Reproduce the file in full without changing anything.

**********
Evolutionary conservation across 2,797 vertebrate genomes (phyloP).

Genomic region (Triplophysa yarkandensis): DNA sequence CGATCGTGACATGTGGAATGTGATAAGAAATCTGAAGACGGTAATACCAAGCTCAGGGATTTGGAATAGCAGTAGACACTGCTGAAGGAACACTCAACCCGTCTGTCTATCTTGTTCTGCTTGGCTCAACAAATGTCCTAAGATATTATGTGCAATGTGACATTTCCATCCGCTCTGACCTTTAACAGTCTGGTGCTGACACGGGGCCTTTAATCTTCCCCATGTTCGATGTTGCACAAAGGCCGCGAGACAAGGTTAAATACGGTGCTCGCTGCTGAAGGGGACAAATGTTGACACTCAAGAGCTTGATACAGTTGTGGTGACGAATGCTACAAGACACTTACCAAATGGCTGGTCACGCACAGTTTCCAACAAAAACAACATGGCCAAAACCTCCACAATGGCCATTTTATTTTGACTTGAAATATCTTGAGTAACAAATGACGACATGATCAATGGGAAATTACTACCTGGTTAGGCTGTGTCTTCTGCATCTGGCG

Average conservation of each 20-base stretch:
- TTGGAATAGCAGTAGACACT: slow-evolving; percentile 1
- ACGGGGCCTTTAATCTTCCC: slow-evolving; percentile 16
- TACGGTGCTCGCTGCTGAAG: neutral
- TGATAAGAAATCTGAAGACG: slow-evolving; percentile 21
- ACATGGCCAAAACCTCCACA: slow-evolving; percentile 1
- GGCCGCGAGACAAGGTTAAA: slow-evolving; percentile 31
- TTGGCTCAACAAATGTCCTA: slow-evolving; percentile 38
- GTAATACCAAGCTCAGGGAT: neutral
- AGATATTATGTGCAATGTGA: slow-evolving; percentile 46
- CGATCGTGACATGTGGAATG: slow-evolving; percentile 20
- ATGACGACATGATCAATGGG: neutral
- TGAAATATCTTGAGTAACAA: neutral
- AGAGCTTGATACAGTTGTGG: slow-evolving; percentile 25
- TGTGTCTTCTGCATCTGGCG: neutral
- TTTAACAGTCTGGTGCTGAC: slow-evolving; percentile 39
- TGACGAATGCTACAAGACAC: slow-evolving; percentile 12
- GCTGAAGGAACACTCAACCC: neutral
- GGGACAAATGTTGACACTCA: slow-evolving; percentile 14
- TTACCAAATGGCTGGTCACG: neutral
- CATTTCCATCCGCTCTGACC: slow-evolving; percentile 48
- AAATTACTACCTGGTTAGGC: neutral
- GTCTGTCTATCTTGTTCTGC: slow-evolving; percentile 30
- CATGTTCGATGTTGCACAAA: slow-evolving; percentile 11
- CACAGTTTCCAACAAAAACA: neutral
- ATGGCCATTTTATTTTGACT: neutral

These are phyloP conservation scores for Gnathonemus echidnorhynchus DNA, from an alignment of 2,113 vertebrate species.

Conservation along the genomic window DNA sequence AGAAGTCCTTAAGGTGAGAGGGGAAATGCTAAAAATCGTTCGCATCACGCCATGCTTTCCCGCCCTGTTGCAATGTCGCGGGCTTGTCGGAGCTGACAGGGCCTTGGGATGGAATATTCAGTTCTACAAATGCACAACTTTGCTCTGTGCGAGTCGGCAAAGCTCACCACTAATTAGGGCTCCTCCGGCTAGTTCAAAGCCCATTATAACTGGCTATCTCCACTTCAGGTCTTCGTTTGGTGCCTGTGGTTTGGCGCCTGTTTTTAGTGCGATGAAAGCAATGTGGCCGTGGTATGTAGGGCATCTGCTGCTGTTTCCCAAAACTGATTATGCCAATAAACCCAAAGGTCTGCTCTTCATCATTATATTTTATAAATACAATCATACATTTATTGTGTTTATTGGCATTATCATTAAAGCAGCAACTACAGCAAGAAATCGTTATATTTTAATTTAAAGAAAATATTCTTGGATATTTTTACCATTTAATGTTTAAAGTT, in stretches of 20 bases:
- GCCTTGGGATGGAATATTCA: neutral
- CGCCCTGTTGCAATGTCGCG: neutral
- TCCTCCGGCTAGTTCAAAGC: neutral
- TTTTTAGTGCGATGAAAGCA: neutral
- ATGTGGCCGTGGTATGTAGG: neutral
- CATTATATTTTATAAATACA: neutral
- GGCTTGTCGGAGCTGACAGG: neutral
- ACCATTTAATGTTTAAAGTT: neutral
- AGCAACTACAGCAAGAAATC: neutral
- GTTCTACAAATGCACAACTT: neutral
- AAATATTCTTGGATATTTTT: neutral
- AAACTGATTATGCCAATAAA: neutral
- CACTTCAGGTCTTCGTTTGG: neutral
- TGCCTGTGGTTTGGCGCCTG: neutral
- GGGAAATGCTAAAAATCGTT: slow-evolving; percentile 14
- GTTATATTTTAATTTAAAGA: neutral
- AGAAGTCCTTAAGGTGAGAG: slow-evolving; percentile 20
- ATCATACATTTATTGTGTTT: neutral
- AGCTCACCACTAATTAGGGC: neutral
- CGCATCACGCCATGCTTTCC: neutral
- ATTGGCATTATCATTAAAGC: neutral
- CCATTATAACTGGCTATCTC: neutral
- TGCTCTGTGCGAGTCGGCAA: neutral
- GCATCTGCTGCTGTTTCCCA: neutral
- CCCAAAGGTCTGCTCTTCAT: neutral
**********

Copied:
Evolutionary conservation across 2,797 vertebrate genomes (phyloP).

Genomic region (Triplophysa yarkandensis): DNA sequence CGATCGTGACATGTGGAATGTGATAAGAAATCTGAAGACGGTAATACCAAGCTCAGGGATTTGGAATAGCAGTAGACACTGCTGAAGGAACACTCAACCCGTCTGTCTATCTTGTTCTGCTTGGCTCAACAAATGTCCTAAGATATTATGTGCAATGTGACATTTCCATCCGCTCTGACCTTTAACAGTCTGGTGCTGACACGGGGCCTTTAATCTTCCCCATGTTCGATGTTGCACAAAGGCCGCGAGACAAGGTTAAATACGGTGCTCGCTGCTGAAGGGGACAAATGTTGACACTCAAGAGCTTGATACAGTTGTGGTGACGAATGCTACAAGACACTTACCAAATGGCTGGTCACGCACAGTTTCCAACAAAAACAACATGGCCAAAACCTCCACAATGGCCATTTTATTTTGACTTGAAATATCTTGAGTAACAAATGACGACATGATCAATGGGAAATTACTACCTGGTTAGGCTGTGTCTTCTGCATCTGGCG

Average conservation of each 20-base stretch:
- TTGGAATAGCAGTAGACACT: slow-evolving; percentile 1
- ACGGGGCCTTTAATCTTCCC: slow-evolving; percentile 16
- TACGGTGCTCGCTGCTGAAG: neutral
- TGATAAGAAATCTGAAGACG: slow-evolving; percentile 21
- ACATGGCCAAAACCTCCACA: slow-evolving; percentile 1
- GGCCGCGAGACAAGGTTAAA: slow-evolving; percentile 31
- TTGGCTCAACAAATGTCCTA: slow-evolving; percentile 38
- GTAATACCAAGCTCAGGGAT: neutral
- AGATATTATGTGCAATGTGA: slow-evolving; percentile 46
- CGATCGTGACATGTGGAATG: slow-evolving; percentile 20
- ATGACGACATGATCAATGGG: neutral
- TGAAATATCTTGAGTAACAA: neutral
- AGAGCTTGATACAGTTGTGG: slow-evolving; percentile 25
- TGTGTCTTCTGCATCTGGCG: neutral
- TTTAACAGTCTGGTGCTGAC: slow-evolving; percentile 39
- TGACGAATGCTACAAGACAC: slow-evolving; percentile 12
- GCTGAAGGAACACTCAACCC: neutral
- GGGACAAATGTTGACACTCA: slow-evolving; percentile 14
- TTACCAAATGGCTGGTCACG: neutral
- CATTTCCATCCGCTCTGACC: slow-evolving; percentile 48
- AAATTACTACCTGGTTAGGC: neutral
- GTCTGTCTATCTTGTTCTGC: slow-evolving; percentile 30
- CATGTTCGATGTTGCACAAA: slow-evolving; percentile 11
- CACAGTTTCCAACAAAAACA: neutral
- ATGGCCATTTTATTTTGACT: neutral

These are phyloP conservation scores for Gnathonemus echidnorhynchus DNA, from an alignment of 2,113 vertebrate species.

Conservation along the genomic window DNA sequence AGAAGTCCTTAAGGTGAGAGGGGAAATGCTAAAAATCGTTCGCATCACGCCATGCTTTCCCGCCCTGTTGCAATGTCGCGGGCTTGTCGGAGCTGACAGGGCCTTGGGATGGAATATTCAGTTCTACAAATGCACAACTTTGCTCTGTGCGAGTCGGCAAAGCTCACCACTAATTAGGGCTCCTCCGGCTAGTTCAAAGCCCATTATAACTGGCTATCTCCACTTCAGGTCTTCGTTTGGTGCCTGTGGTTTGGCGCCTGTTTTTAGTGCGATGAAAGCAATGTGGCCGTGGTATGTAGGGCATCTGCTGCTGTTTCCCAAAACTGATTATGCCAATAAACCCAAAGGTCTGCTCTTCATCATTATATTTTATAAATACAATCATACATTTATTGTGTTTATTGGCATTATCATTAAAGCAGCAACTACAGCAAGAAATCGTTATATTTTAATTTAAAGAAAATATTCTTGGATATTTTTACCATTTAATGTTTAAAGTT, in stretches of 20 bases:
- GCCTTGGGATGGAATATTCA: neutral
- CGCCCTGTTGCAATGTCGCG: neutral
- TCCTCCGGCTAGTTCAAAGC: neutral
- TTTTTAGTGCGATGAAAGCA: neutral
- ATGTGGCCGTGGTATGTAGG: neutral
- CATTATATTTTATAAATACA: neutral
- GGCTTGTCGGAGCTGACAGG: neutral
- ACCATTTAATGTTTAAAGTT: neutral
- AGCAACTACAGCAAGAAATC: neutral
- GTTCTACAAATGCACAACTT: neutral
- AAATATTCTTGGATATTTTT: neutral
- AAACTGATTATGCCAATAAA: neutral
- CACTTCAGGTCTTCGTTTGG: neutral
- TGCCTGTGGTTTGGCGCCTG: neutral
- GGGAAATGCTAAAAATCGTT: slow-evolving; percentile 14
- GTTATATTTTAATTTAAAGA: neutral
- AGAAGTCCTTAAGGTGAGAG: slow-evolving; percentile 20
- ATCATACATTTATTGTGTTT: neutral
- AGCTCACCACTAATTAGGGC: neutral
- CGCATCACGCCATGCTTTCC: neutral
- ATTGGCATTATCATTAAAGC: neutral
- CCATTATAACTGGCTATCTC: neutral
- TGCTCTGTGCGAGTCGGCAA: neutral
- GCATCTGCTGCTGTTTCCCA: neutral
- CCCAAAGGTCTGCTCTTCAT: neutral